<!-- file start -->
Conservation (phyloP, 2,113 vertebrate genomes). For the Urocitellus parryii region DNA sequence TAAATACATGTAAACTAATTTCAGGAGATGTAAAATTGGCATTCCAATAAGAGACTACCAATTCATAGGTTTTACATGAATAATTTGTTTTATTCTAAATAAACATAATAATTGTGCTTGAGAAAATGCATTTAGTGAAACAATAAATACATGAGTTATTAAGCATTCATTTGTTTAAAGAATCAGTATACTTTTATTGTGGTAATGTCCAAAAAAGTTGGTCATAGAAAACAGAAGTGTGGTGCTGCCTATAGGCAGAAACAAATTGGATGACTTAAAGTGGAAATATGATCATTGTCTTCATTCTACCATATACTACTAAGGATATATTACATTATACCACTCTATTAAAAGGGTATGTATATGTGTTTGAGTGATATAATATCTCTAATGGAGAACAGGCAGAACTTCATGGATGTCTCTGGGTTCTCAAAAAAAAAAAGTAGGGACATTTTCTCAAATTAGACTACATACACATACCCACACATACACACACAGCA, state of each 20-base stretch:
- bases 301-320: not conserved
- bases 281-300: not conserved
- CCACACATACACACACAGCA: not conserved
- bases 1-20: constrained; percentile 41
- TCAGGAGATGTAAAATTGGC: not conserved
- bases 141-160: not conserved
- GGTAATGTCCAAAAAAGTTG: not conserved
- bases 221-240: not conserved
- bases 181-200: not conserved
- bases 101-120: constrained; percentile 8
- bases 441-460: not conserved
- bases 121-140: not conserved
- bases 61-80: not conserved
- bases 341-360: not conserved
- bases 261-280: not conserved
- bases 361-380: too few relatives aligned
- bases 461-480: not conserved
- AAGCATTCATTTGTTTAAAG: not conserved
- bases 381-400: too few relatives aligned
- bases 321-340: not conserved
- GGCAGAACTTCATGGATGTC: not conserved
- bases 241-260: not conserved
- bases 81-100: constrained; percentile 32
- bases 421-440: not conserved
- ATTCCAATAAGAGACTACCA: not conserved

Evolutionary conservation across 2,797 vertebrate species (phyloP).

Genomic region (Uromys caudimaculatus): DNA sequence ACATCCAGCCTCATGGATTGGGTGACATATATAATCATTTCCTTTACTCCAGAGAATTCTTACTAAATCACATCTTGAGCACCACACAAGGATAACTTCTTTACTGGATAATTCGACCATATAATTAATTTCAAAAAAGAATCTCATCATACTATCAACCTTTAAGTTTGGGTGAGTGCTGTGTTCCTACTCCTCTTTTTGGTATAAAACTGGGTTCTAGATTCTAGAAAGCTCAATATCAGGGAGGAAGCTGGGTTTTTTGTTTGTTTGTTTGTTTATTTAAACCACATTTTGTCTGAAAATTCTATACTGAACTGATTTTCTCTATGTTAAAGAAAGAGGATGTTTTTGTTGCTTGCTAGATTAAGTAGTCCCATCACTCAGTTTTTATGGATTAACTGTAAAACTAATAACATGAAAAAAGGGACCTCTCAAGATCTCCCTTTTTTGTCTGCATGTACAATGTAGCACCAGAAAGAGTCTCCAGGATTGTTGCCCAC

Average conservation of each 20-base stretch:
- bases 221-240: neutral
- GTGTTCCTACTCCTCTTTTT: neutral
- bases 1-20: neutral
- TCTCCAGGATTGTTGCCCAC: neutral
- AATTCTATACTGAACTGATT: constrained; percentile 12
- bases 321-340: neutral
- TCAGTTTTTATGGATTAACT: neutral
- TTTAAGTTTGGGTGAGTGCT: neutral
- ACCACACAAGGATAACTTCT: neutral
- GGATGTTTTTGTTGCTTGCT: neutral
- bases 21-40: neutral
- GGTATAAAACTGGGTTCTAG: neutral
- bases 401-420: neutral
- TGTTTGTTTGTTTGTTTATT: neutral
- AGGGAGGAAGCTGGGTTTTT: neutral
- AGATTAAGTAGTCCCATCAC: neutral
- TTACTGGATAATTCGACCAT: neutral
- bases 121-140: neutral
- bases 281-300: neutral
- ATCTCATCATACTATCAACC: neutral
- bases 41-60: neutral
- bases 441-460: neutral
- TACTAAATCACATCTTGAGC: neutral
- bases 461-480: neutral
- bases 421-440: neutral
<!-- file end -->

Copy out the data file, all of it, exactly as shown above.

Conservation (phyloP, 2,113 vertebrate genomes). For the Urocitellus parryii region DNA sequence TAAATACATGTAAACTAATTTCAGGAGATGTAAAATTGGCATTCCAATAAGAGACTACCAATTCATAGGTTTTACATGAATAATTTGTTTTATTCTAAATAAACATAATAATTGTGCTTGAGAAAATGCATTTAGTGAAACAATAAATACATGAGTTATTAAGCATTCATTTGTTTAAAGAATCAGTATACTTTTATTGTGGTAATGTCCAAAAAAGTTGGTCATAGAAAACAGAAGTGTGGTGCTGCCTATAGGCAGAAACAAATTGGATGACTTAAAGTGGAAATATGATCATTGTCTTCATTCTACCATATACTACTAAGGATATATTACATTATACCACTCTATTAAAAGGGTATGTATATGTGTTTGAGTGATATAATATCTCTAATGGAGAACAGGCAGAACTTCATGGATGTCTCTGGGTTCTCAAAAAAAAAAAGTAGGGACATTTTCTCAAATTAGACTACATACACATACCCACACATACACACACAGCA, state of each 20-base stretch:
- bases 301-320: not conserved
- bases 281-300: not conserved
- CCACACATACACACACAGCA: not conserved
- bases 1-20: constrained; percentile 41
- TCAGGAGATGTAAAATTGGC: not conserved
- bases 141-160: not conserved
- GGTAATGTCCAAAAAAGTTG: not conserved
- bases 221-240: not conserved
- bases 181-200: not conserved
- bases 101-120: constrained; percentile 8
- bases 441-460: not conserved
- bases 121-140: not conserved
- bases 61-80: not conserved
- bases 341-360: not conserved
- bases 261-280: not conserved
- bases 361-380: too few relatives aligned
- bases 461-480: not conserved
- AAGCATTCATTTGTTTAAAG: not conserved
- bases 381-400: too few relatives aligned
- bases 321-340: not conserved
- GGCAGAACTTCATGGATGTC: not conserved
- bases 241-260: not conserved
- bases 81-100: constrained; percentile 32
- bases 421-440: not conserved
- ATTCCAATAAGAGACTACCA: not conserved

Evolutionary conservation across 2,797 vertebrate species (phyloP).

Genomic region (Uromys caudimaculatus): DNA sequence ACATCCAGCCTCATGGATTGGGTGACATATATAATCATTTCCTTTACTCCAGAGAATTCTTACTAAATCACATCTTGAGCACCACACAAGGATAACTTCTTTACTGGATAATTCGACCATATAATTAATTTCAAAAAAGAATCTCATCATACTATCAACCTTTAAGTTTGGGTGAGTGCTGTGTTCCTACTCCTCTTTTTGGTATAAAACTGGGTTCTAGATTCTAGAAAGCTCAATATCAGGGAGGAAGCTGGGTTTTTTGTTTGTTTGTTTGTTTATTTAAACCACATTTTGTCTGAAAATTCTATACTGAACTGATTTTCTCTATGTTAAAGAAAGAGGATGTTTTTGTTGCTTGCTAGATTAAGTAGTCCCATCACTCAGTTTTTATGGATTAACTGTAAAACTAATAACATGAAAAAAGGGACCTCTCAAGATCTCCCTTTTTTGTCTGCATGTACAATGTAGCACCAGAAAGAGTCTCCAGGATTGTTGCCCAC

Average conservation of each 20-base stretch:
- bases 221-240: neutral
- GTGTTCCTACTCCTCTTTTT: neutral
- bases 1-20: neutral
- TCTCCAGGATTGTTGCCCAC: neutral
- AATTCTATACTGAACTGATT: constrained; percentile 12
- bases 321-340: neutral
- TCAGTTTTTATGGATTAACT: neutral
- TTTAAGTTTGGGTGAGTGCT: neutral
- ACCACACAAGGATAACTTCT: neutral
- GGATGTTTTTGTTGCTTGCT: neutral
- bases 21-40: neutral
- GGTATAAAACTGGGTTCTAG: neutral
- bases 401-420: neutral
- TGTTTGTTTGTTTGTTTATT: neutral
- AGGGAGGAAGCTGGGTTTTT: neutral
- AGATTAAGTAGTCCCATCAC: neutral
- TTACTGGATAATTCGACCAT: neutral
- bases 121-140: neutral
- bases 281-300: neutral
- ATCTCATCATACTATCAACC: neutral
- bases 41-60: neutral
- bases 441-460: neutral
- TACTAAATCACATCTTGAGC: neutral
- bases 461-480: neutral
- bases 421-440: neutral